Guam lawmakers spent most of the day in a debate on Vice Speaker Telena Nelson’s bill that would allow the Guam Department of Education to install solar power panels on the island’s public schools in order to cut down on their power bill.
Sen. Nelson said GDOE spends nearly $13 million on electricity every year.
She said her Bill 196 could cut that in half and the savings could be used to provide much-needed capital improvement funding for the schools.
However, the Guam Power Authority has raised objections, warning that if the schools went solar, that would put an added burden on all other ratepayers who have to pick up the added cost of maintaining the transmission grid to the schools on rainy days or when it’s dark.
“Department of Education, they operate during the day, which is justifiable for them to go solar because, from my understanding, GPA’s initial concern was that they’re going to have to pass on the base rate to the consumers to maintain the transmission and distribution of the grid. However, if GDOE operates during the day, then there should not be a base rate for transmission and distribution to the grid if 90% of the time their power is on, and it’s on during the day,” Nelson said.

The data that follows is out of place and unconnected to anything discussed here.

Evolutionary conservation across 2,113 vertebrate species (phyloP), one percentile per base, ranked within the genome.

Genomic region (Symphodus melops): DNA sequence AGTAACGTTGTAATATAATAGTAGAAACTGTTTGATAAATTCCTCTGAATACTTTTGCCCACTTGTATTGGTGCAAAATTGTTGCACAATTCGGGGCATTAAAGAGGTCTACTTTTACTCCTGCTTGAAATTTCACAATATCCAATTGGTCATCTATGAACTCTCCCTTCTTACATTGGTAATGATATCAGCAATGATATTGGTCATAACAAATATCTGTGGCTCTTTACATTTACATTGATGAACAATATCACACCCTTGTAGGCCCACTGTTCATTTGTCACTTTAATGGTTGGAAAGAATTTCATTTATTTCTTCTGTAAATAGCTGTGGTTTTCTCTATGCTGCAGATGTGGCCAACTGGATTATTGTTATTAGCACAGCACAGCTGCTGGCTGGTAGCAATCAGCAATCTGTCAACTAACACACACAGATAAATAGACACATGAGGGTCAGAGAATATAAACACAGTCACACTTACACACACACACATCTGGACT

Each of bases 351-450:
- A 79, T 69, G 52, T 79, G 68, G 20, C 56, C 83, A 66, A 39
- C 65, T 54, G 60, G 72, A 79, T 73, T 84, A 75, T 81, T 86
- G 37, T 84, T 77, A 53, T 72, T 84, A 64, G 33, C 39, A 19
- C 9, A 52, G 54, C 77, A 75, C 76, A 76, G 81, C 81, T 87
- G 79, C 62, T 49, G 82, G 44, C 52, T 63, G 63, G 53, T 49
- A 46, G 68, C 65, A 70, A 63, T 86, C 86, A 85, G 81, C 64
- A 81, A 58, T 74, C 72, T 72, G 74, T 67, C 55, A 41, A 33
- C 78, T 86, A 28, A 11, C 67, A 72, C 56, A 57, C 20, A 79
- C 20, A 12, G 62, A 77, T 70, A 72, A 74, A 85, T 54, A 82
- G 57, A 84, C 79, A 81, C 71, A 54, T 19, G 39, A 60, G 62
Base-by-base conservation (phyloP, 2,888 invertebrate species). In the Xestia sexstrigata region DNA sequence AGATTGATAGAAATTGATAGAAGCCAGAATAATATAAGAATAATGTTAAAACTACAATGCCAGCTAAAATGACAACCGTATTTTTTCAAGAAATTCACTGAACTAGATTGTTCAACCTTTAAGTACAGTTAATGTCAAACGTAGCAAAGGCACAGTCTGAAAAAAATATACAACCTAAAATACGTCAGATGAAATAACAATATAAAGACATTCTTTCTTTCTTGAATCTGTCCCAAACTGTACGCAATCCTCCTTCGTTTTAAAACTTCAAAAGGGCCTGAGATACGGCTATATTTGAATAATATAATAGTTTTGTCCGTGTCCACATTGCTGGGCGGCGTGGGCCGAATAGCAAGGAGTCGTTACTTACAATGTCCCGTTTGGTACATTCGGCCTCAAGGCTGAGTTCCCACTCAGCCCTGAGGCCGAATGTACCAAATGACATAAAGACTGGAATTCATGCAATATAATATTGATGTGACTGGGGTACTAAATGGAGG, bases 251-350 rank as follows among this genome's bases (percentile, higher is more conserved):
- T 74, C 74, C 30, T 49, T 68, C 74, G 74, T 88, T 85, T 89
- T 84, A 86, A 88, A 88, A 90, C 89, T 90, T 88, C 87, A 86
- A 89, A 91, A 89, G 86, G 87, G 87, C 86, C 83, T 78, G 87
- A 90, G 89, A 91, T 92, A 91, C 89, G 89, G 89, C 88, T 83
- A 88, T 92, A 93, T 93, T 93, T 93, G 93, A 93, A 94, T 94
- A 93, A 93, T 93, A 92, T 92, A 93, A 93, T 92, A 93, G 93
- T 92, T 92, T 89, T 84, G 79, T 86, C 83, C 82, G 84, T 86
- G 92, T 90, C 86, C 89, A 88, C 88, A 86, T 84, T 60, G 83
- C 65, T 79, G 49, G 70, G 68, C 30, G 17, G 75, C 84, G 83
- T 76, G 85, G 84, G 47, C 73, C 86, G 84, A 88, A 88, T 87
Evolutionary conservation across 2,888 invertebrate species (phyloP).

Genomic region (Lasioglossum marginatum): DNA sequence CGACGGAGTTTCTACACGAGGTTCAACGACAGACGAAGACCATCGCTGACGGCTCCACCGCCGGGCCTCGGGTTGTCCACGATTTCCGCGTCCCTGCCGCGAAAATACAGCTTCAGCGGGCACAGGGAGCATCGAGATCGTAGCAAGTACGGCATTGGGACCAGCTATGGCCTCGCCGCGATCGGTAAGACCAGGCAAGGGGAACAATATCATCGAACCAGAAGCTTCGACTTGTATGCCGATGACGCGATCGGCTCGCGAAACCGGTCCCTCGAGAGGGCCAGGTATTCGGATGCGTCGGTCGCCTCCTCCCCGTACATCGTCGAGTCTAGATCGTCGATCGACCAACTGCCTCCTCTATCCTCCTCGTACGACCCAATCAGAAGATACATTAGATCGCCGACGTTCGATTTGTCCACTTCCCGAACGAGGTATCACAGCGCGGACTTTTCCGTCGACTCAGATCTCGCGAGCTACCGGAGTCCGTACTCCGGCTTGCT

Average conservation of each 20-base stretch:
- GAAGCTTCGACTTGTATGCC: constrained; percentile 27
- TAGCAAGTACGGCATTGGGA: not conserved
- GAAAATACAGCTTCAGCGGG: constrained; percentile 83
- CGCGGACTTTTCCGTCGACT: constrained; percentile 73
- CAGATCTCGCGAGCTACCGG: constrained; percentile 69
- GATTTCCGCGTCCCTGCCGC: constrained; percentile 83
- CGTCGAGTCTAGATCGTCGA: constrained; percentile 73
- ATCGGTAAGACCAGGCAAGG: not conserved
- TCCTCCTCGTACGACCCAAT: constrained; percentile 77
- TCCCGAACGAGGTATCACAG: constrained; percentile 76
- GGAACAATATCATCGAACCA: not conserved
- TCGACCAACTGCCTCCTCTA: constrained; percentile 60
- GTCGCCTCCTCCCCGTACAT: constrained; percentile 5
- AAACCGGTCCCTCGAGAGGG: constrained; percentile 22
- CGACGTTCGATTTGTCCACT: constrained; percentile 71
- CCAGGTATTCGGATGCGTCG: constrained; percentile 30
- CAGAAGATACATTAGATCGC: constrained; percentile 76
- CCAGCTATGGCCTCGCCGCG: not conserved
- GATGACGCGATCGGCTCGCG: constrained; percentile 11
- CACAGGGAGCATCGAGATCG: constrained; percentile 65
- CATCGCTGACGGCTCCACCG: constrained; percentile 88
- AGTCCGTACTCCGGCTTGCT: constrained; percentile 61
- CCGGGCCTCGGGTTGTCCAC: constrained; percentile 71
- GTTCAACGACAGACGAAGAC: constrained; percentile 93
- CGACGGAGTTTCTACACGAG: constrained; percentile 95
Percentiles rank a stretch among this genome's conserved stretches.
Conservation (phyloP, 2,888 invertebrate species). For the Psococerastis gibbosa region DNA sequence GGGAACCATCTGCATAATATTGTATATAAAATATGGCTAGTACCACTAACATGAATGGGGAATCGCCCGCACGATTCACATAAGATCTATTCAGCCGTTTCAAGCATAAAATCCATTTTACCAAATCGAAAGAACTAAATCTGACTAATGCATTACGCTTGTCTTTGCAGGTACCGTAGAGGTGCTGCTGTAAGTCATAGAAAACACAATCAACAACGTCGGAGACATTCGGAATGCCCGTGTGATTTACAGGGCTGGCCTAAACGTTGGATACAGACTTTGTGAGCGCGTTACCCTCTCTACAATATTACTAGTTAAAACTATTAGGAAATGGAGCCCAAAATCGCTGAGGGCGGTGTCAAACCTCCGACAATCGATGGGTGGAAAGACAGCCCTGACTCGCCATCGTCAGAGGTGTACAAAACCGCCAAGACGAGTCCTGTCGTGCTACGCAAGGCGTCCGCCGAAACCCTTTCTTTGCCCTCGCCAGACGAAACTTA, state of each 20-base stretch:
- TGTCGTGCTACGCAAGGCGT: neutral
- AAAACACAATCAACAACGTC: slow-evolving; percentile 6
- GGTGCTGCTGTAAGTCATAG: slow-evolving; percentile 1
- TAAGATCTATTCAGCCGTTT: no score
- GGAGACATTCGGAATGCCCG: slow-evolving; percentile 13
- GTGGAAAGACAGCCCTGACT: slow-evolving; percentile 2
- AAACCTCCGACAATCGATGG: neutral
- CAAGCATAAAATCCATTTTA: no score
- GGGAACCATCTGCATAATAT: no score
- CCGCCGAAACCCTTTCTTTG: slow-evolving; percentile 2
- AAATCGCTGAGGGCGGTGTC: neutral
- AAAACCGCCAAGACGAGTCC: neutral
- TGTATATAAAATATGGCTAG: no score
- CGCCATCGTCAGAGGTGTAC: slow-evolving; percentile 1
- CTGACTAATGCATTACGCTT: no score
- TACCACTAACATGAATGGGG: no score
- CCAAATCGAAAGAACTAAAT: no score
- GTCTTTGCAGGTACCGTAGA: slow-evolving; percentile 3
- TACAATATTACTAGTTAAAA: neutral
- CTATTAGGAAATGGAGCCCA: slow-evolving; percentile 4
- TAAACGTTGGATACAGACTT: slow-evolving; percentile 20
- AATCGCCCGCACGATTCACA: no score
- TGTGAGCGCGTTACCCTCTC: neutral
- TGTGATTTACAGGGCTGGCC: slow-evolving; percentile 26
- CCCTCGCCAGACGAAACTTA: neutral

A number of amendments were debated during the day, mostly having to do with who would get the cost savings from lower power bills, and what that extra money should be spent on.
Nelson emphasized that any savings should be spent by each school on their capital improvement needs.
Bill 196-35 was eventually advanced to the voting file without objection.